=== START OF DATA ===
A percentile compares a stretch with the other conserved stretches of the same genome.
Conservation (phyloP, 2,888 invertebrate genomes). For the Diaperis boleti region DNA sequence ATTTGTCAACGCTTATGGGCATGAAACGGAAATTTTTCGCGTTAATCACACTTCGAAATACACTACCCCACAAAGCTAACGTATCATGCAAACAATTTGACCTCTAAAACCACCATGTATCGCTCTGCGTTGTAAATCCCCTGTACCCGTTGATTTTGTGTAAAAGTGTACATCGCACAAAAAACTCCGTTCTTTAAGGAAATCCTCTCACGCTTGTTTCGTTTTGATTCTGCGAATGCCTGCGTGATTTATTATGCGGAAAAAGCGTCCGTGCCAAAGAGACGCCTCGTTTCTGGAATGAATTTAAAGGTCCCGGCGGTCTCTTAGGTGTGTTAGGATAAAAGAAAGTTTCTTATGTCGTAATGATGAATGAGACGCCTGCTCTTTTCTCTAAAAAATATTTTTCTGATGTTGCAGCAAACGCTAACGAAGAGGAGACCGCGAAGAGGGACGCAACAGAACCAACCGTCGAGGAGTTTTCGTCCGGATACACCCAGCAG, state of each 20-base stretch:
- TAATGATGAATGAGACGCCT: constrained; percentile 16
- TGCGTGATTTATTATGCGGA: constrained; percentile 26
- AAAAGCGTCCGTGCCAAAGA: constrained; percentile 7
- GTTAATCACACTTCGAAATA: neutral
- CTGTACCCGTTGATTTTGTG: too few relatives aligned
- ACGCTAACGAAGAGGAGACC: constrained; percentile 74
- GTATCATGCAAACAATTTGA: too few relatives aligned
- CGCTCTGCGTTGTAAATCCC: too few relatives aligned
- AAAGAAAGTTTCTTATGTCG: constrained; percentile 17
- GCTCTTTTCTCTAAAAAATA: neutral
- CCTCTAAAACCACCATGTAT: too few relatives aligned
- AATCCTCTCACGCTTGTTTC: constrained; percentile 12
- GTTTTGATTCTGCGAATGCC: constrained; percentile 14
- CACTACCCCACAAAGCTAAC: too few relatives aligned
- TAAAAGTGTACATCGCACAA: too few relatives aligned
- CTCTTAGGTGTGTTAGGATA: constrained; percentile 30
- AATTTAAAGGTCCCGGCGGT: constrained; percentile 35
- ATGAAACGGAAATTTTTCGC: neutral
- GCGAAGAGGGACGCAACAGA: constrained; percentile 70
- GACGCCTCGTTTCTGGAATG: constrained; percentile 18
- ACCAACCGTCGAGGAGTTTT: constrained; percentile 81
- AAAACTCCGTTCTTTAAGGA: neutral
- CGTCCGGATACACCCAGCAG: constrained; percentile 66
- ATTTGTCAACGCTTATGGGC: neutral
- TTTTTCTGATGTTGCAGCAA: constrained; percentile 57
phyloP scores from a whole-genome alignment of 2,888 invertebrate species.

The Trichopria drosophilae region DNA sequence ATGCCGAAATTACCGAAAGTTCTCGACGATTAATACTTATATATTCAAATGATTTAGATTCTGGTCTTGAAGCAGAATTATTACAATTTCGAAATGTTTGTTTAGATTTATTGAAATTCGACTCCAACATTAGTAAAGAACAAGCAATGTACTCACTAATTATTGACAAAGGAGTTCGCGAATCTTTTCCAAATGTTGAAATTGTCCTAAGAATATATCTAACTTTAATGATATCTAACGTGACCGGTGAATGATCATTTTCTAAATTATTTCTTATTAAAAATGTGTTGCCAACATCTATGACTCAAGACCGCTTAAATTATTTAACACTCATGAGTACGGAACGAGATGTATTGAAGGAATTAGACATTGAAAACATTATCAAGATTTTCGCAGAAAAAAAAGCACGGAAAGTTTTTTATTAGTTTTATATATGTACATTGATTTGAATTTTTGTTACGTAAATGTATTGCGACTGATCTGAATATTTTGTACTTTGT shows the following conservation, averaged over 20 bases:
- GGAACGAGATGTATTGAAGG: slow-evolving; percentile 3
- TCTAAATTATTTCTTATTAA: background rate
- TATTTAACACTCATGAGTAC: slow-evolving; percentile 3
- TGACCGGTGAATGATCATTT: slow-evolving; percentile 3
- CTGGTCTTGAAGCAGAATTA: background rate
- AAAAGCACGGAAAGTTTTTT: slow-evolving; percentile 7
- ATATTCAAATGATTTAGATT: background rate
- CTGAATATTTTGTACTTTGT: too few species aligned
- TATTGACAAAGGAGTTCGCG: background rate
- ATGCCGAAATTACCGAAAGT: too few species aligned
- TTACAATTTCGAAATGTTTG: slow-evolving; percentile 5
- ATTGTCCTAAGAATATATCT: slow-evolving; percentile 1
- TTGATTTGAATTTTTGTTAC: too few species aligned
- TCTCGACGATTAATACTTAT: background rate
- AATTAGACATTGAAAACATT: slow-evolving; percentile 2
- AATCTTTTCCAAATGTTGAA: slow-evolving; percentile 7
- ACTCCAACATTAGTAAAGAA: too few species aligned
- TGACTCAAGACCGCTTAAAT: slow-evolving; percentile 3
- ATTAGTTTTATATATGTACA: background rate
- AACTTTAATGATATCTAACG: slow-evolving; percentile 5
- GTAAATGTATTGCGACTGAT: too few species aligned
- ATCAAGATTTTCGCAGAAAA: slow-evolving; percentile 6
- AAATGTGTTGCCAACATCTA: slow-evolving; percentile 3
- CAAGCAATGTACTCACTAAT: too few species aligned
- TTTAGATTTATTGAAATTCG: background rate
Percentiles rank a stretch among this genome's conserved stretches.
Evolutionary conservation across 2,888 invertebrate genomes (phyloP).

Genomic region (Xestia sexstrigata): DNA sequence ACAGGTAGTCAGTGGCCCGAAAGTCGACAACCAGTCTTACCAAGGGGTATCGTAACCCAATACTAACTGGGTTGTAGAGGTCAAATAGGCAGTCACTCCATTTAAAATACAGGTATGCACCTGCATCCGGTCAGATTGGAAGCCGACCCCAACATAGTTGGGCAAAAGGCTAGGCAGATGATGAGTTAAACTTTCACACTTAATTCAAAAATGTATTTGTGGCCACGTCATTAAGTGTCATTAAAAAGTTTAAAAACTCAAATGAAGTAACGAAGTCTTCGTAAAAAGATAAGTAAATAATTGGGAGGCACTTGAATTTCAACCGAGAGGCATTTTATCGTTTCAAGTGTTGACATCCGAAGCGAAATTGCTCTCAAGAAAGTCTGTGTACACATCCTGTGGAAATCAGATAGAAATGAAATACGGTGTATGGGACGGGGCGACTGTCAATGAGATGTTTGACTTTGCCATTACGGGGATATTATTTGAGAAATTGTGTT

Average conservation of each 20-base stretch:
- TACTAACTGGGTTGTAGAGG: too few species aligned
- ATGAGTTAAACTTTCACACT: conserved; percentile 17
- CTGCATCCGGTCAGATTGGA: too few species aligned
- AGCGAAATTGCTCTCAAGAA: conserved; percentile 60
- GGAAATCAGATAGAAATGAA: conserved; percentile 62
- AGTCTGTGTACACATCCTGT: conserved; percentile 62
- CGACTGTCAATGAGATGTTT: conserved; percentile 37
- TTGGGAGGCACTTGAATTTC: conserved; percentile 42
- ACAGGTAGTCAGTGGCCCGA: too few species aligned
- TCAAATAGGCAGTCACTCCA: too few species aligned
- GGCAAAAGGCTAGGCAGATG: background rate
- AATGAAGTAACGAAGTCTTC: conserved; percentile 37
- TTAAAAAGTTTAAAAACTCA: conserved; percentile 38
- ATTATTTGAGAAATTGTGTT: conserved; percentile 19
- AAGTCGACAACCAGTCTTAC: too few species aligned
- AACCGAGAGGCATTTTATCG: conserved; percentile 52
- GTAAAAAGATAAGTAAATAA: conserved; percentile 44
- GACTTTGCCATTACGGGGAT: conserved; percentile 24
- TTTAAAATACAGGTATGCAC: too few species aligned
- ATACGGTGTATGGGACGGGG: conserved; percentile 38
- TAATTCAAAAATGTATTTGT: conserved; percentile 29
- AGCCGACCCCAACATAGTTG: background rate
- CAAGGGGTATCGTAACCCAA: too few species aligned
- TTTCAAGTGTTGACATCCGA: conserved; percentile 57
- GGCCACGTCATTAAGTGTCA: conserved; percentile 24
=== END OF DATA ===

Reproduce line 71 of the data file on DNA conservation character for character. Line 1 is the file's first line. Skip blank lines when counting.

- TTAAAAAGTTTAAAAACTCA: conserved; percentile 38